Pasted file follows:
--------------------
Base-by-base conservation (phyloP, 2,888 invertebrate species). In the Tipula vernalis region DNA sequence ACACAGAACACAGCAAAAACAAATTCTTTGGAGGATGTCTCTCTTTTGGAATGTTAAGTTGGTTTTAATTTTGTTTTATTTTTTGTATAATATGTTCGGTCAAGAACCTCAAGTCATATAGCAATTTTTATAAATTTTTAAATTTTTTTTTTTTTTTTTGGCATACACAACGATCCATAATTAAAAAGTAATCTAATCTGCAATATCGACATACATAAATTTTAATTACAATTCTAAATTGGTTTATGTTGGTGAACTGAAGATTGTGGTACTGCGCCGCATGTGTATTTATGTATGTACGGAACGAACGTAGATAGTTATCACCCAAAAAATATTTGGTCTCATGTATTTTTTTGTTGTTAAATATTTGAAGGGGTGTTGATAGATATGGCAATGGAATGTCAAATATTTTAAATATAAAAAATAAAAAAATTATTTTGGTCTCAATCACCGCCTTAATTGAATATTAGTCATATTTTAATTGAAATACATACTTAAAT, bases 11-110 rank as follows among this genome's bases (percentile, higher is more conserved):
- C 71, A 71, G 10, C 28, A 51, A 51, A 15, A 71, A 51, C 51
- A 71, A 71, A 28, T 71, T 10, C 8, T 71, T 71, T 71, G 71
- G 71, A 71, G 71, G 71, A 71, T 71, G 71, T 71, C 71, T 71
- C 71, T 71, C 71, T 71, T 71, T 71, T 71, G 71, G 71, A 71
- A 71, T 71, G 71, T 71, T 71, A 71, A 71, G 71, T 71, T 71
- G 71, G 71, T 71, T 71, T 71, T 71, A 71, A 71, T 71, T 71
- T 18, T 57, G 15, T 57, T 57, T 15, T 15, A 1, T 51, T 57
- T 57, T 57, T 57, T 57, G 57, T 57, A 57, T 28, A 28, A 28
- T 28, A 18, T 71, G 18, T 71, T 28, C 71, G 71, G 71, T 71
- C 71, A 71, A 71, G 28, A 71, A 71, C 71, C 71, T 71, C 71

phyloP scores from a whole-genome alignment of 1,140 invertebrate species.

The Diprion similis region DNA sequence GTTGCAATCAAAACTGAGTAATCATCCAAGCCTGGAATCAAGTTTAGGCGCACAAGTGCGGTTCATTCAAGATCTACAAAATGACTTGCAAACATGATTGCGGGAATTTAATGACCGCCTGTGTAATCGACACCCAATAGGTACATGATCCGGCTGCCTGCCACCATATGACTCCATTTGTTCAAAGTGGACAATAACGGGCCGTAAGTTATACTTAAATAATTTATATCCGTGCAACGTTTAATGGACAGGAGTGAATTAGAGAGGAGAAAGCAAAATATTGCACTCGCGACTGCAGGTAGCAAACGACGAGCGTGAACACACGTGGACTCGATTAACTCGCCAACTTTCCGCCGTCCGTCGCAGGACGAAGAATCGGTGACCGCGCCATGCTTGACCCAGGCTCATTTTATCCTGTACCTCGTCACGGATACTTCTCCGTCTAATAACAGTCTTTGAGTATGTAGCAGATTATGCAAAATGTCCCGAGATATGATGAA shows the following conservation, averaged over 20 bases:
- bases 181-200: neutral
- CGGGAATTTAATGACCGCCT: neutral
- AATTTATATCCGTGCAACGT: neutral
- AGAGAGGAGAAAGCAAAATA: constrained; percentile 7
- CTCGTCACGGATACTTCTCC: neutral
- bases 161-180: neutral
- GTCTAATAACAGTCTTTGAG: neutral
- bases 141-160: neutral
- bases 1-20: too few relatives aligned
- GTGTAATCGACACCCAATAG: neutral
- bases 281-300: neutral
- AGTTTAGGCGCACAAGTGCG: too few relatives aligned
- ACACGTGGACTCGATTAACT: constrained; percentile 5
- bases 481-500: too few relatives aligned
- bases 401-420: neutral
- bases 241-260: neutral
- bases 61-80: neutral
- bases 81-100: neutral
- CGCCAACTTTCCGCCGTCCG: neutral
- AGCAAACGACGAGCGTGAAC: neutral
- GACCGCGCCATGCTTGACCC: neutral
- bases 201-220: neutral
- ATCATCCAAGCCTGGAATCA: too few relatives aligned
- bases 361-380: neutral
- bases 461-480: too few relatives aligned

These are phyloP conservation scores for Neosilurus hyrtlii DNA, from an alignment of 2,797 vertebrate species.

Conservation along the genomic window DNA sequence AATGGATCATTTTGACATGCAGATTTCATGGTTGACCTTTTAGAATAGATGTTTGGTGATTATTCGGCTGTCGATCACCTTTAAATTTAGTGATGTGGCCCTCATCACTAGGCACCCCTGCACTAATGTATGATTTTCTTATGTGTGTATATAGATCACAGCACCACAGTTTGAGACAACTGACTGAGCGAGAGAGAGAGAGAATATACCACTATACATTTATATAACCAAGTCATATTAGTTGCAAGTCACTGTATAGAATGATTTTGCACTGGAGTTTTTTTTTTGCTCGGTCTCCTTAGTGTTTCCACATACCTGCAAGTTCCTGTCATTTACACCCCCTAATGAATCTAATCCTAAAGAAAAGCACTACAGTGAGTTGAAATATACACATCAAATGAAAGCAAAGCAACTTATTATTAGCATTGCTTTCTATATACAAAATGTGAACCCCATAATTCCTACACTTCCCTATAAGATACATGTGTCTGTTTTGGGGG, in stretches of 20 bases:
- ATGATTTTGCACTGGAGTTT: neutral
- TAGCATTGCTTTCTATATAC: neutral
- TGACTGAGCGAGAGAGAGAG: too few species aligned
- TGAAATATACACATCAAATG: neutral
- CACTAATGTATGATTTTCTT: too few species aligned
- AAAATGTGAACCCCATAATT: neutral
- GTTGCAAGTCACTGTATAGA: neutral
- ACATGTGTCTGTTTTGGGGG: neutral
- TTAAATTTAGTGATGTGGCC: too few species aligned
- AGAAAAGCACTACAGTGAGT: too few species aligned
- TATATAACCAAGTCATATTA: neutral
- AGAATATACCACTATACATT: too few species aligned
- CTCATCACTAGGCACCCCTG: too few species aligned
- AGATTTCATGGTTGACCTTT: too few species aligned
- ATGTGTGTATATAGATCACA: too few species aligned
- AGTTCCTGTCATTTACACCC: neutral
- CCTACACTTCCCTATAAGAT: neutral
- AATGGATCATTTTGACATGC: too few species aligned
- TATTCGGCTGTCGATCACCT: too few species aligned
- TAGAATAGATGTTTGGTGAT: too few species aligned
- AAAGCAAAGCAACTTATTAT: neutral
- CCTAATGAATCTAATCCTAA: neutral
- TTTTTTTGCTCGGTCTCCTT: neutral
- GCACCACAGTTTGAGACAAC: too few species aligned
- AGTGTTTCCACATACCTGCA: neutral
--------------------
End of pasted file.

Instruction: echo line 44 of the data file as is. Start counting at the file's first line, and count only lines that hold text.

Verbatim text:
- TGAAATATACACATCAAATG: neutral